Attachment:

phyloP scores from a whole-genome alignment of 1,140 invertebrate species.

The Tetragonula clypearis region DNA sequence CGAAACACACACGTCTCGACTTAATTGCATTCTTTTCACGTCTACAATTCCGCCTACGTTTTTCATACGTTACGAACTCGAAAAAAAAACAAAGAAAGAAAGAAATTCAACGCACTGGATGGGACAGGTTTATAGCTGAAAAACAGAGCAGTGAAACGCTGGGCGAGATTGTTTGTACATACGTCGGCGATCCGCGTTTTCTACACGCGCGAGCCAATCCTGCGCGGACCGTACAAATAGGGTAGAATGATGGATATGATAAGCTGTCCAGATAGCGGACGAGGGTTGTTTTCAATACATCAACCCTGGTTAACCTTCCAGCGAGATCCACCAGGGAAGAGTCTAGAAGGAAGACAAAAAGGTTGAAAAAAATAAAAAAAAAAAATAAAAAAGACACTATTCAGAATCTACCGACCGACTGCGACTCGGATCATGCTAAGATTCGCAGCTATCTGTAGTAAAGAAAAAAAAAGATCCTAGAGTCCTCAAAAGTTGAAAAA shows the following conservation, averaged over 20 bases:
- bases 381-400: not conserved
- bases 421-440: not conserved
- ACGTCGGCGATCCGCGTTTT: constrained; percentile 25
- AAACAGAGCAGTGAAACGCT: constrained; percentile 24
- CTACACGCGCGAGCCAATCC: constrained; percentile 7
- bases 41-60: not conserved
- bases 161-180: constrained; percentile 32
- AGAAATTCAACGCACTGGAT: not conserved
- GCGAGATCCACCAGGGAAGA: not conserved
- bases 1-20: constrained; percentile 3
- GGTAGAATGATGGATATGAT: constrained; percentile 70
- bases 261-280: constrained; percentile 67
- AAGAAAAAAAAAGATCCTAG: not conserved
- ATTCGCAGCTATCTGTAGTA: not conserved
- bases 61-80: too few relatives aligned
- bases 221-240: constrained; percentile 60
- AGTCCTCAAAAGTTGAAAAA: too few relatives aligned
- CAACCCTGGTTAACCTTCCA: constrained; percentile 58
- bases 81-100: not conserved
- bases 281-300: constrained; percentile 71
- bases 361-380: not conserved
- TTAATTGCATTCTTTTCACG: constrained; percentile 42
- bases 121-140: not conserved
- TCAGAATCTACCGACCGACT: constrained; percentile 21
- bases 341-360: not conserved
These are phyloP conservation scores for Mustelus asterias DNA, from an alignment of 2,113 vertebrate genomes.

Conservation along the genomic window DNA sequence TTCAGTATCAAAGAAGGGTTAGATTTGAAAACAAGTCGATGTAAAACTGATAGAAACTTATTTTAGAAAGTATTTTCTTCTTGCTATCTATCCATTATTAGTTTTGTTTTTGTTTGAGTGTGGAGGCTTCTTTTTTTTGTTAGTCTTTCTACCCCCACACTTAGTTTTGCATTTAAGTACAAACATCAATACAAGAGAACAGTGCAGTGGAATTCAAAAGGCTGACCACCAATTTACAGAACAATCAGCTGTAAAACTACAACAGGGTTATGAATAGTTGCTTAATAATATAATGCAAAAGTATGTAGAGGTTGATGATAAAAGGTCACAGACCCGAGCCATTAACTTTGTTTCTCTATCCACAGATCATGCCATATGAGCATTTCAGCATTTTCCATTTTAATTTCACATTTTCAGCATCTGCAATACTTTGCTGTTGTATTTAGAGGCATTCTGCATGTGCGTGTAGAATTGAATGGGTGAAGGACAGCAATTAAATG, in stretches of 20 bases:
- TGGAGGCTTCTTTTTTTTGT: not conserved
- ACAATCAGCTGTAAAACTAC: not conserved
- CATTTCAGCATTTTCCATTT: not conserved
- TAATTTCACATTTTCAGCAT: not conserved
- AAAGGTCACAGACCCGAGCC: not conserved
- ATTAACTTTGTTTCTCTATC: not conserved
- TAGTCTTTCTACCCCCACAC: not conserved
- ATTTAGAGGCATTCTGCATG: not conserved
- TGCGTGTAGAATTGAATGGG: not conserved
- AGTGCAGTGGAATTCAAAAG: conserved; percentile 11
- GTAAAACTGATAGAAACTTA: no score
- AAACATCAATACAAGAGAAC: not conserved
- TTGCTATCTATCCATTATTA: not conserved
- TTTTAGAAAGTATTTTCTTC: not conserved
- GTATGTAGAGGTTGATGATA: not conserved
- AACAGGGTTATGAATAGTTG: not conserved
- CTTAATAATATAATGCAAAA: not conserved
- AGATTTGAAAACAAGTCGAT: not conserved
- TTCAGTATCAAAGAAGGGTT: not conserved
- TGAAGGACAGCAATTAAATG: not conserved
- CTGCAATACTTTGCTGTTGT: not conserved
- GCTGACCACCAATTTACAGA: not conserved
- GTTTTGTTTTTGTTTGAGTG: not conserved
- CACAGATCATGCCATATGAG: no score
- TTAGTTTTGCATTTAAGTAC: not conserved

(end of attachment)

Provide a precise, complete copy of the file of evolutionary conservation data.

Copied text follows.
phyloP scores from a whole-genome alignment of 1,140 invertebrate species.

The Tetragonula clypearis region DNA sequence CGAAACACACACGTCTCGACTTAATTGCATTCTTTTCACGTCTACAATTCCGCCTACGTTTTTCATACGTTACGAACTCGAAAAAAAAACAAAGAAAGAAAGAAATTCAACGCACTGGATGGGACAGGTTTATAGCTGAAAAACAGAGCAGTGAAACGCTGGGCGAGATTGTTTGTACATACGTCGGCGATCCGCGTTTTCTACACGCGCGAGCCAATCCTGCGCGGACCGTACAAATAGGGTAGAATGATGGATATGATAAGCTGTCCAGATAGCGGACGAGGGTTGTTTTCAATACATCAACCCTGGTTAACCTTCCAGCGAGATCCACCAGGGAAGAGTCTAGAAGGAAGACAAAAAGGTTGAAAAAAATAAAAAAAAAAAATAAAAAAGACACTATTCAGAATCTACCGACCGACTGCGACTCGGATCATGCTAAGATTCGCAGCTATCTGTAGTAAAGAAAAAAAAAGATCCTAGAGTCCTCAAAAGTTGAAAAA shows the following conservation, averaged over 20 bases:
- bases 381-400: not conserved
- bases 421-440: not conserved
- ACGTCGGCGATCCGCGTTTT: constrained; percentile 25
- AAACAGAGCAGTGAAACGCT: constrained; percentile 24
- CTACACGCGCGAGCCAATCC: constrained; percentile 7
- bases 41-60: not conserved
- bases 161-180: constrained; percentile 32
- AGAAATTCAACGCACTGGAT: not conserved
- GCGAGATCCACCAGGGAAGA: not conserved
- bases 1-20: constrained; percentile 3
- GGTAGAATGATGGATATGAT: constrained; percentile 70
- bases 261-280: constrained; percentile 67
- AAGAAAAAAAAAGATCCTAG: not conserved
- ATTCGCAGCTATCTGTAGTA: not conserved
- bases 61-80: too few relatives aligned
- bases 221-240: constrained; percentile 60
- AGTCCTCAAAAGTTGAAAAA: too few relatives aligned
- CAACCCTGGTTAACCTTCCA: constrained; percentile 58
- bases 81-100: not conserved
- bases 281-300: constrained; percentile 71
- bases 361-380: not conserved
- TTAATTGCATTCTTTTCACG: constrained; percentile 42
- bases 121-140: not conserved
- TCAGAATCTACCGACCGACT: constrained; percentile 21
- bases 341-360: not conserved
These are phyloP conservation scores for Mustelus asterias DNA, from an alignment of 2,113 vertebrate genomes.

Conservation along the genomic window DNA sequence TTCAGTATCAAAGAAGGGTTAGATTTGAAAACAAGTCGATGTAAAACTGATAGAAACTTATTTTAGAAAGTATTTTCTTCTTGCTATCTATCCATTATTAGTTTTGTTTTTGTTTGAGTGTGGAGGCTTCTTTTTTTTGTTAGTCTTTCTACCCCCACACTTAGTTTTGCATTTAAGTACAAACATCAATACAAGAGAACAGTGCAGTGGAATTCAAAAGGCTGACCACCAATTTACAGAACAATCAGCTGTAAAACTACAACAGGGTTATGAATAGTTGCTTAATAATATAATGCAAAAGTATGTAGAGGTTGATGATAAAAGGTCACAGACCCGAGCCATTAACTTTGTTTCTCTATCCACAGATCATGCCATATGAGCATTTCAGCATTTTCCATTTTAATTTCACATTTTCAGCATCTGCAATACTTTGCTGTTGTATTTAGAGGCATTCTGCATGTGCGTGTAGAATTGAATGGGTGAAGGACAGCAATTAAATG, in stretches of 20 bases:
- TGGAGGCTTCTTTTTTTTGT: not conserved
- ACAATCAGCTGTAAAACTAC: not conserved
- CATTTCAGCATTTTCCATTT: not conserved
- TAATTTCACATTTTCAGCAT: not conserved
- AAAGGTCACAGACCCGAGCC: not conserved
- ATTAACTTTGTTTCTCTATC: not conserved
- TAGTCTTTCTACCCCCACAC: not conserved
- ATTTAGAGGCATTCTGCATG: not conserved
- TGCGTGTAGAATTGAATGGG: not conserved
- AGTGCAGTGGAATTCAAAAG: conserved; percentile 11
- GTAAAACTGATAGAAACTTA: no score
- AAACATCAATACAAGAGAAC: not conserved
- TTGCTATCTATCCATTATTA: not conserved
- TTTTAGAAAGTATTTTCTTC: not conserved
- GTATGTAGAGGTTGATGATA: not conserved
- AACAGGGTTATGAATAGTTG: not conserved
- CTTAATAATATAATGCAAAA: not conserved
- AGATTTGAAAACAAGTCGAT: not conserved
- TTCAGTATCAAAGAAGGGTT: not conserved
- TGAAGGACAGCAATTAAATG: not conserved
- CTGCAATACTTTGCTGTTGT: not conserved
- GCTGACCACCAATTTACAGA: not conserved
- GTTTTGTTTTTGTTTGAGTG: not conserved
- CACAGATCATGCCATATGAG: no score
- TTAGTTTTGCATTTAAGTAC: not conserved